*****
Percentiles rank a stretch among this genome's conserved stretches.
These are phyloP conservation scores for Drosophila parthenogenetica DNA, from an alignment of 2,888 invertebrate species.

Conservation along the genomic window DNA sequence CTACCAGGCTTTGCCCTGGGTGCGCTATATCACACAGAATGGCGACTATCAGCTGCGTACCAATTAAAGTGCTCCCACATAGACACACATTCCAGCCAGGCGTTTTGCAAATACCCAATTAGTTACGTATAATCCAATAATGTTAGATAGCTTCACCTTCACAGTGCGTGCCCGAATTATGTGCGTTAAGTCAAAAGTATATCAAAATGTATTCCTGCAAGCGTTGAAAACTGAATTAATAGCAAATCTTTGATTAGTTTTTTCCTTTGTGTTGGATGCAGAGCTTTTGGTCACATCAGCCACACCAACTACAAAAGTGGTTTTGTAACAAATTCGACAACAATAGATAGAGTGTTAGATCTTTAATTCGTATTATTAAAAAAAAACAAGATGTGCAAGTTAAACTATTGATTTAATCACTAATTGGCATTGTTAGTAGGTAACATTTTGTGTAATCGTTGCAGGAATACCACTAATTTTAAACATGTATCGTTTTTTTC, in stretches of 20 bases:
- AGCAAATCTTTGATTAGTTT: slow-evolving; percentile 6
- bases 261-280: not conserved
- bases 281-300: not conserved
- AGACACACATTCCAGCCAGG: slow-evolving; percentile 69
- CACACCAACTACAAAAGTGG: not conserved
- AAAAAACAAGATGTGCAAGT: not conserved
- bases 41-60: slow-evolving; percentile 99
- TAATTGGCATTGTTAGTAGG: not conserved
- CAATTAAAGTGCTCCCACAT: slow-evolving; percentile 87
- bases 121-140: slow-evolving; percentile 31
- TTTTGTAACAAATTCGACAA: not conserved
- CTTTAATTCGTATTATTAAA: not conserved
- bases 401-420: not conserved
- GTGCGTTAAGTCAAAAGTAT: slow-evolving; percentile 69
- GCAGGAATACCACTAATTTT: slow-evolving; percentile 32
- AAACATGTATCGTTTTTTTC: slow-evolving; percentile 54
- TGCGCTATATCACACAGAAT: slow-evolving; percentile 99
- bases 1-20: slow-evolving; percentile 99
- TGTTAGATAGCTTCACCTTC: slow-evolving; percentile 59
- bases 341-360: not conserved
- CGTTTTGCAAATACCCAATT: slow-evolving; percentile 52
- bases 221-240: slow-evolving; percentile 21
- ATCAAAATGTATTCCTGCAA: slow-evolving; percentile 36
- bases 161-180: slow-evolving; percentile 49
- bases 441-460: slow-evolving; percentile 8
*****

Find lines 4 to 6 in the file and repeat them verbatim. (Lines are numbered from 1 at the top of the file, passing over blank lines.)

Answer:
- AGCAAATCTTTGATTAGTTT: slow-evolving; percentile 6
- bases 261-280: not conserved
- bases 281-300: not conserved